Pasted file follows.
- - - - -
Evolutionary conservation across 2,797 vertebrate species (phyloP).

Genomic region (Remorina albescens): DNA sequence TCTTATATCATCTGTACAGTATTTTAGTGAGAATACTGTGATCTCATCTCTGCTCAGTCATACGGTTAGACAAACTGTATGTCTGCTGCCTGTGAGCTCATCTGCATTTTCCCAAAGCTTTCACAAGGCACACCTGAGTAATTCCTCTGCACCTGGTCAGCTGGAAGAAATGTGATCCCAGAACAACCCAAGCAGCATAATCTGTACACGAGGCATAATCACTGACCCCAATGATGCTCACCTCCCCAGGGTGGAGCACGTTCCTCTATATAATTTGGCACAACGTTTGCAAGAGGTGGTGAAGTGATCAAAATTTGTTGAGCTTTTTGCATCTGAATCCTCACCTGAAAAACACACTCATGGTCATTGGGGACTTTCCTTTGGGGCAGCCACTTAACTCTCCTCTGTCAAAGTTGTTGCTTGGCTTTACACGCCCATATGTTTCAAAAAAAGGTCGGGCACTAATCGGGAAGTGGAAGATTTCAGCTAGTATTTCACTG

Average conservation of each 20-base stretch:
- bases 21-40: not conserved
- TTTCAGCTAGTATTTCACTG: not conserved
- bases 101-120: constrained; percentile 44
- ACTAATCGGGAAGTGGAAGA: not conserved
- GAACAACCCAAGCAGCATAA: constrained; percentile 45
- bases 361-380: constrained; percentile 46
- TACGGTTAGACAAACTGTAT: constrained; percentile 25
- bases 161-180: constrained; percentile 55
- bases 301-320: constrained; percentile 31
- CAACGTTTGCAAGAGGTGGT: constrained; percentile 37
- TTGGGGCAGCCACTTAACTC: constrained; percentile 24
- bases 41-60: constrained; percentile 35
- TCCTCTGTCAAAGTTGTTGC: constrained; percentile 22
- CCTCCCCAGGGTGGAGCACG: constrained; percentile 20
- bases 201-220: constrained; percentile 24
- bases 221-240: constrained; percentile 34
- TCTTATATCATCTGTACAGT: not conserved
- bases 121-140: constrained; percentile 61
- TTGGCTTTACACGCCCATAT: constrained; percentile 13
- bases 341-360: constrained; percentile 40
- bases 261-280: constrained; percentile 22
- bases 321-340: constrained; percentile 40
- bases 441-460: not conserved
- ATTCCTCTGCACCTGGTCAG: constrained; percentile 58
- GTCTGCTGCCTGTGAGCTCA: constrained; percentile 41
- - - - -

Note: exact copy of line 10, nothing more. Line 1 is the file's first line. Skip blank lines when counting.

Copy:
- TACGGTTAGACAAACTGTAT: constrained; percentile 25